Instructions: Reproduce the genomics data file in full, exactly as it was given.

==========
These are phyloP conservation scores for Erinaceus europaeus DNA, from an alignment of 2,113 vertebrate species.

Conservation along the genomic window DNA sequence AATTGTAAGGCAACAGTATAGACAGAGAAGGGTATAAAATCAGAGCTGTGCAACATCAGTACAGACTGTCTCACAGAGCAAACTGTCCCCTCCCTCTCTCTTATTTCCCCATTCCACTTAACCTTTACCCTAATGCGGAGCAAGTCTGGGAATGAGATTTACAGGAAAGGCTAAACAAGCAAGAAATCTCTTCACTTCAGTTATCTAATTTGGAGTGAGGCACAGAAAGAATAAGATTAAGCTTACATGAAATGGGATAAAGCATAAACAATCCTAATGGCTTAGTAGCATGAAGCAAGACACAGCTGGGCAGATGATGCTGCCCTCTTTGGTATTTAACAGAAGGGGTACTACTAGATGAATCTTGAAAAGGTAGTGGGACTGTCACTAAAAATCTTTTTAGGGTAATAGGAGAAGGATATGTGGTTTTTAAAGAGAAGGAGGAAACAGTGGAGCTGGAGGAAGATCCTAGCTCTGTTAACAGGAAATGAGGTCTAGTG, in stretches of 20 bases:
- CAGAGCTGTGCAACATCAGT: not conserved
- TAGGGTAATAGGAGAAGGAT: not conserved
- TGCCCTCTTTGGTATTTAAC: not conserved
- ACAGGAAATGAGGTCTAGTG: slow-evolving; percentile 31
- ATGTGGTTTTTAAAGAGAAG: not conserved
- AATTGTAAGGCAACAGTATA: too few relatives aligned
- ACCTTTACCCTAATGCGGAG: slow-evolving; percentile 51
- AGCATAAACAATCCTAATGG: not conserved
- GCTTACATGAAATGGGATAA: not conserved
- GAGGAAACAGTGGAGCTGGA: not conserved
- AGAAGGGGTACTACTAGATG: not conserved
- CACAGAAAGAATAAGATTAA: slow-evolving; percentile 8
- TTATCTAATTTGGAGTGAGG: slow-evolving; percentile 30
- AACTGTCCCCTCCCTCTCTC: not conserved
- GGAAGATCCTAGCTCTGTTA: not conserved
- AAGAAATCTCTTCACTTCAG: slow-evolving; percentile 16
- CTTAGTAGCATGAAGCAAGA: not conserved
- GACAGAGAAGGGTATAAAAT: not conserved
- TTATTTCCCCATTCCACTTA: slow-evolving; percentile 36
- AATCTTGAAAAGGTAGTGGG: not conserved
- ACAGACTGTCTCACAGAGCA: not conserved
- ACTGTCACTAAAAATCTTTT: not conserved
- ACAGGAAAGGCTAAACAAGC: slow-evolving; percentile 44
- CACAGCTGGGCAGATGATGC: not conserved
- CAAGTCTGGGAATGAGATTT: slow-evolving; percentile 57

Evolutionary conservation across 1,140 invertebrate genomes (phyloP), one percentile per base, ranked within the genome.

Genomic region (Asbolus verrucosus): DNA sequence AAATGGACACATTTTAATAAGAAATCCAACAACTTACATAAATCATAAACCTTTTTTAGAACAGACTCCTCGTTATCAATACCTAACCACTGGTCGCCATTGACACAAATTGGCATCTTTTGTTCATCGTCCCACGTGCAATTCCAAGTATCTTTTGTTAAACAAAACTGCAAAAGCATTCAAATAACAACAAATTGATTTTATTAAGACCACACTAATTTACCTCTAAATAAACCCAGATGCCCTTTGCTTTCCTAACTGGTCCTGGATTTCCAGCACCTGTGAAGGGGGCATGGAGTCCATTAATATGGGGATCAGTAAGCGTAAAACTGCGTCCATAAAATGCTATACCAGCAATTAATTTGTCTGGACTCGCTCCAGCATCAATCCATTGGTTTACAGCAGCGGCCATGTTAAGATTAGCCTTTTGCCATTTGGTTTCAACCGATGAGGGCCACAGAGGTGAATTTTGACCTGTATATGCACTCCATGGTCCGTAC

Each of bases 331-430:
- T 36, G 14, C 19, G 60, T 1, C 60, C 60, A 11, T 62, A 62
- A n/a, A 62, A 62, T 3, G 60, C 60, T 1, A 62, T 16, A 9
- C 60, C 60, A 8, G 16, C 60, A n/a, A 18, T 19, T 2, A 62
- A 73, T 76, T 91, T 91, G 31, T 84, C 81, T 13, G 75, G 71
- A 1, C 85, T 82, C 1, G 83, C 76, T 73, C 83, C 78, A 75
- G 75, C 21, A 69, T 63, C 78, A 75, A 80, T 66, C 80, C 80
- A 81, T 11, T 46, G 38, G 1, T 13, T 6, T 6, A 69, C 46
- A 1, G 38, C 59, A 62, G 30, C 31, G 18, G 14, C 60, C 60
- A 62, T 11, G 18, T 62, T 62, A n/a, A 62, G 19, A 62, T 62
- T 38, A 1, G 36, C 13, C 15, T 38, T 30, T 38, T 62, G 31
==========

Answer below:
These are phyloP conservation scores for Erinaceus europaeus DNA, from an alignment of 2,113 vertebrate species.

Conservation along the genomic window DNA sequence AATTGTAAGGCAACAGTATAGACAGAGAAGGGTATAAAATCAGAGCTGTGCAACATCAGTACAGACTGTCTCACAGAGCAAACTGTCCCCTCCCTCTCTCTTATTTCCCCATTCCACTTAACCTTTACCCTAATGCGGAGCAAGTCTGGGAATGAGATTTACAGGAAAGGCTAAACAAGCAAGAAATCTCTTCACTTCAGTTATCTAATTTGGAGTGAGGCACAGAAAGAATAAGATTAAGCTTACATGAAATGGGATAAAGCATAAACAATCCTAATGGCTTAGTAGCATGAAGCAAGACACAGCTGGGCAGATGATGCTGCCCTCTTTGGTATTTAACAGAAGGGGTACTACTAGATGAATCTTGAAAAGGTAGTGGGACTGTCACTAAAAATCTTTTTAGGGTAATAGGAGAAGGATATGTGGTTTTTAAAGAGAAGGAGGAAACAGTGGAGCTGGAGGAAGATCCTAGCTCTGTTAACAGGAAATGAGGTCTAGTG, in stretches of 20 bases:
- CAGAGCTGTGCAACATCAGT: not conserved
- TAGGGTAATAGGAGAAGGAT: not conserved
- TGCCCTCTTTGGTATTTAAC: not conserved
- ACAGGAAATGAGGTCTAGTG: slow-evolving; percentile 31
- ATGTGGTTTTTAAAGAGAAG: not conserved
- AATTGTAAGGCAACAGTATA: too few relatives aligned
- ACCTTTACCCTAATGCGGAG: slow-evolving; percentile 51
- AGCATAAACAATCCTAATGG: not conserved
- GCTTACATGAAATGGGATAA: not conserved
- GAGGAAACAGTGGAGCTGGA: not conserved
- AGAAGGGGTACTACTAGATG: not conserved
- CACAGAAAGAATAAGATTAA: slow-evolving; percentile 8
- TTATCTAATTTGGAGTGAGG: slow-evolving; percentile 30
- AACTGTCCCCTCCCTCTCTC: not conserved
- GGAAGATCCTAGCTCTGTTA: not conserved
- AAGAAATCTCTTCACTTCAG: slow-evolving; percentile 16
- CTTAGTAGCATGAAGCAAGA: not conserved
- GACAGAGAAGGGTATAAAAT: not conserved
- TTATTTCCCCATTCCACTTA: slow-evolving; percentile 36
- AATCTTGAAAAGGTAGTGGG: not conserved
- ACAGACTGTCTCACAGAGCA: not conserved
- ACTGTCACTAAAAATCTTTT: not conserved
- ACAGGAAAGGCTAAACAAGC: slow-evolving; percentile 44
- CACAGCTGGGCAGATGATGC: not conserved
- CAAGTCTGGGAATGAGATTT: slow-evolving; percentile 57

Evolutionary conservation across 1,140 invertebrate genomes (phyloP), one percentile per base, ranked within the genome.

Genomic region (Asbolus verrucosus): DNA sequence AAATGGACACATTTTAATAAGAAATCCAACAACTTACATAAATCATAAACCTTTTTTAGAACAGACTCCTCGTTATCAATACCTAACCACTGGTCGCCATTGACACAAATTGGCATCTTTTGTTCATCGTCCCACGTGCAATTCCAAGTATCTTTTGTTAAACAAAACTGCAAAAGCATTCAAATAACAACAAATTGATTTTATTAAGACCACACTAATTTACCTCTAAATAAACCCAGATGCCCTTTGCTTTCCTAACTGGTCCTGGATTTCCAGCACCTGTGAAGGGGGCATGGAGTCCATTAATATGGGGATCAGTAAGCGTAAAACTGCGTCCATAAAATGCTATACCAGCAATTAATTTGTCTGGACTCGCTCCAGCATCAATCCATTGGTTTACAGCAGCGGCCATGTTAAGATTAGCCTTTTGCCATTTGGTTTCAACCGATGAGGGCCACAGAGGTGAATTTTGACCTGTATATGCACTCCATGGTCCGTAC

Each of bases 331-430:
- T 36, G 14, C 19, G 60, T 1, C 60, C 60, A 11, T 62, A 62
- A n/a, A 62, A 62, T 3, G 60, C 60, T 1, A 62, T 16, A 9
- C 60, C 60, A 8, G 16, C 60, A n/a, A 18, T 19, T 2, A 62
- A 73, T 76, T 91, T 91, G 31, T 84, C 81, T 13, G 75, G 71
- A 1, C 85, T 82, C 1, G 83, C 76, T 73, C 83, C 78, A 75
- G 75, C 21, A 69, T 63, C 78, A 75, A 80, T 66, C 80, C 80
- A 81, T 11, T 46, G 38, G 1, T 13, T 6, T 6, A 69, C 46
- A 1, G 38, C 59, A 62, G 30, C 31, G 18, G 14, C 60, C 60
- A 62, T 11, G 18, T 62, T 62, A n/a, A 62, G 19, A 62, T 62
- T 38, A 1, G 36, C 13, C 15, T 38, T 30, T 38, T 62, G 31